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Who Can Participate in a Clinical Trial?

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Because researchers want to make sure that whatever happens in a clinical trial is the result of the new treatment or procedure and not just chance, the people eligible to participate in a clinical trial are limited to a group with very specific characteristics. For example, a study comparing the effectiveness of an aromatase inhibitor with tamoxifen might be looking for participants with the following characteristics:

  • postmenopausal women
  • diagnosed with early-stage, hormone-receptor-positive breast cancer
  • have had surgery to remove the cancer
  • may or may not have had chemotherapy
  • have not taken tamoxifen or any other hormonal therapy

A person has to meet ALL of the eligibility requirements to participate in the trial. Part of the process involves enrolling patients who are alike in certain ways. For example, a trial might be designed to answer questions about treating patients who have a particular stage of breast cancer, or who have already received a certain type of chemotherapy. In order for the results to make sense at the end of the study, only those patients who meet these criteria will be enrolled.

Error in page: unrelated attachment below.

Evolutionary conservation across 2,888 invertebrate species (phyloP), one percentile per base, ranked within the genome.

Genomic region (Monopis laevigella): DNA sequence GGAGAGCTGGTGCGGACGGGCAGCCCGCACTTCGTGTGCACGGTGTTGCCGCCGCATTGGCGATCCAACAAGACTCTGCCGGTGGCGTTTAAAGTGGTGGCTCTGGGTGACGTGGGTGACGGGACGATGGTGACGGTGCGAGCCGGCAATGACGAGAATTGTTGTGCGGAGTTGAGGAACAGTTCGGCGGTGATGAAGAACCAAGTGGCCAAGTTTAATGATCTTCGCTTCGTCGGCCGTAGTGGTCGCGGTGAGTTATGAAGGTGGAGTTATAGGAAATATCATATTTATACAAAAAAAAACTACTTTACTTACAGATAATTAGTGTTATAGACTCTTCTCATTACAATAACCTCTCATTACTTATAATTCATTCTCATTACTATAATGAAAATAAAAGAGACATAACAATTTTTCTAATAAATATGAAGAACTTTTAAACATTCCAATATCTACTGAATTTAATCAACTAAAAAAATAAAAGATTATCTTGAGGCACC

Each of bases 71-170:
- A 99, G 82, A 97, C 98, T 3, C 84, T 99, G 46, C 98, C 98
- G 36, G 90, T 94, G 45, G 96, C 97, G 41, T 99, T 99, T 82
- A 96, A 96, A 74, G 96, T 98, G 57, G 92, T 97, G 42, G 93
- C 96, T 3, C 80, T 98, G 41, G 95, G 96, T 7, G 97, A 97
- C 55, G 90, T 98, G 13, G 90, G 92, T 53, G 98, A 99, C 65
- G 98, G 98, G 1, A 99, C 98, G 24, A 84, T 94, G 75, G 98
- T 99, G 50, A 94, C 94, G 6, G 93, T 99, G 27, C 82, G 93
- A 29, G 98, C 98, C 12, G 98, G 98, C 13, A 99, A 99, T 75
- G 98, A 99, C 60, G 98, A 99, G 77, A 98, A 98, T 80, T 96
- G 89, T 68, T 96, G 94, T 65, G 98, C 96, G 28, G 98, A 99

Another consideration is patient safety. A new medicine may be safe only in people with normal kidney or liver function, for example. So people with poorly functioning kidneys or livers would not be accepted into the study. However, there are still many people who are eligible to participate in clinical trials.

According to the American Cancer Society, a shortage of people taking part in clinical trials is the biggest reason trials aren't done. It's estimated that fewer than 5% of adults diagnosed with cancer will take part in a clinical trial.

Many people say they didn’t know they were eligible to be part of a clinical trial. Other people aren't willing to be study subjects or are worried that they might be harmed by a new treatment. The uncertainty of not knowing how a trial will turn out can make it hard to decide if you want to participate. In rare cases, clinical trial volunteers have been hurt by the treatment or procedure being tested. At the same time, hundreds of thousands of people have been helped and are alive because other people chose to participate in a trial resulting in the approval of a new treatment. While clinical trials are important, the choice to participate in one is very personal and depends on your unique situation. Like any breast cancer treatment, you and your doctor need to weigh the benefits against the risks and decide what's best for you.

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